- The time required for a business to earn money can seem daunting at first, especially the ten-hour time for the Oil Company. Time required to receive profits is halved at 25, 50, 100, 200, 300, and 400 units of each business type (i.e. if you own 25 Lemonade Stands, the time-to-profit for lemonade stands is halved). It's further halved each time all buildings reach one of those milestones. (That is, if you have 25 of every building, the time for all buildings is cut in half again, on top of the existing reductions from the individual building counts.) If you make it all the way to 400 of each building, even the Oil Company's duration goes by in a flash - about 9 seconds!
- The equation to calculate the price of a business is Summation(Initial Cost * (Coefficient)^(n-1), where
n = the total number of businesses after purchasing.
- Maximum number of investments bought before exceeding 21024 (about 179.769 uncentillion). Values higher than this will result in an infinite price. Investments obtained that sacrifice Angel Investors are excluded.
- 10,470 Lemonade Stand
- 5,049 Newspaper Delivery
- 5,366 Car Wash
- 5,733 Pizza Delivery
- 6,161 Donuts Shop
- 6,666 Shrimp Boat
- 7,273 Hockey Team
- 8,015 Movie Studio
- 8,943 Bank
- 10,136 Oil Company
- The Base Coefficient is how much more expensive the next business is compared to the current. So if one Movie Studio costs $10 million, then the next Movie Studio will cost 1.09 * $10 million = $10.9 million.
In practice, this coefficient is not very useful - it tells that Newspapers become expensive a lot more quickly than Lemonade / Oil, but if the player is buying one business at a time the numbers don't increase very quickly either way.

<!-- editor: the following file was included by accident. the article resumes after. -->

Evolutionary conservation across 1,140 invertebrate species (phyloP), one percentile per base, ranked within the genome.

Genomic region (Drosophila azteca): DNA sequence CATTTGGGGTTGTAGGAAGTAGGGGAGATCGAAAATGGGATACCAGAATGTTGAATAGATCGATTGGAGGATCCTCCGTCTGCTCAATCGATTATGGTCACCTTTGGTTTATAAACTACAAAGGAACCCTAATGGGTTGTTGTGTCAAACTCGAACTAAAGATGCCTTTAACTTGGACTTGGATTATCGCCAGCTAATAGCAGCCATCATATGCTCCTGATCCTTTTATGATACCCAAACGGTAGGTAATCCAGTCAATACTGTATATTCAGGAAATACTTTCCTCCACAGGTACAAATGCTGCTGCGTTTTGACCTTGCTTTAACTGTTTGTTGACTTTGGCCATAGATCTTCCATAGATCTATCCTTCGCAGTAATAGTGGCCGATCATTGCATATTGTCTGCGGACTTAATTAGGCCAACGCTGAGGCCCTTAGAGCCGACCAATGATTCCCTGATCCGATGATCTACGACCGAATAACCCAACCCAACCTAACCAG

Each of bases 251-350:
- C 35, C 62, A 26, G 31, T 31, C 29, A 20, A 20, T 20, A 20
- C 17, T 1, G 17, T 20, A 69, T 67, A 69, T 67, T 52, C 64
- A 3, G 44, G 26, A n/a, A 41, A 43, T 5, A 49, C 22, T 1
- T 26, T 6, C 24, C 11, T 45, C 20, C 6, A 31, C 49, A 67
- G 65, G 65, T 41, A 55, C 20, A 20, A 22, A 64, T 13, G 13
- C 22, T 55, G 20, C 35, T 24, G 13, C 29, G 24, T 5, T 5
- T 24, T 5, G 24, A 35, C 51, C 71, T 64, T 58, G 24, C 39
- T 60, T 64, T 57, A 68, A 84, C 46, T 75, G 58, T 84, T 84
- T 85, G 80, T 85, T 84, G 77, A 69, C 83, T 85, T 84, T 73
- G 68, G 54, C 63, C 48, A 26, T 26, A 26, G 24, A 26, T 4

- The x10 Coefficient is how much more expensive the next ten buildings are compared to the current ten. So if ten Movie Studios cost $100 million, buying ten more would cost an extra 2.37 * $100 million = $237 million.
This coefficient is very useful if the player is buying businesses ten at a time and want to estimate how much they'll need to spend before a major upgrade. For example, if the player has 470 lemonade stands, and they want 500, and ten Lemonade Stands cost $3.337 quadrillion. Then they'll know that to get thirty Lemonade Stands, they'll need $3.337 quadrillion + (about 2) * $3.337 quadrillion + (about 2*2) * $3.337 quadrillion = (about 7) * $3.337 quadrillion = about $23 quadrillion. The actual amount is $22.697 quadrillion.
- The x100 Coefficient is how much more expensive the next one hundred buildings are compared to the current one hundred. So if one hundred Movie Studios cost $1 billion, the next one hundred would cost $5.529 trillion.
- The 10>50 Multiplier is how much 50 buildings cost, compared to how much 10 cost. So if ten Movie Studios cost $100 million, then buying 50 would cost 53.8 * $100 million = $5.38 billion. This is very useful for estimating upgrades that aren't even 100's.
- Calculating the total cost of N number of buildings: (Initial Cost * (1 - CoefficentN)) / (1 - Coefficient). For example, calculating total money spent on oil rigs after purchasing the 100th one: ($25,798,901,760 * (1 - 1.07100)) / (1 - 1.07) = $319,433,276,243,943. Or 100 Oil rigs cost a little over 319 Trillion dollars. This is known as a finite geometric series.
Moon Businesses Edit
- The maximum number of investments that can be bought is:
- 14,514 Moon Shoe
- 3,699 Gravity Booth
- 10,372 Payday Clone
- 4,019 Moon Express
- 8,084 Oxygen Bar
- 4,958 Helium-3 Farm
- 5,645 Cheese Mine
- 4,375 Amusement Park
- 6,553 Werewolf Colony
- 1,682 Giant Laser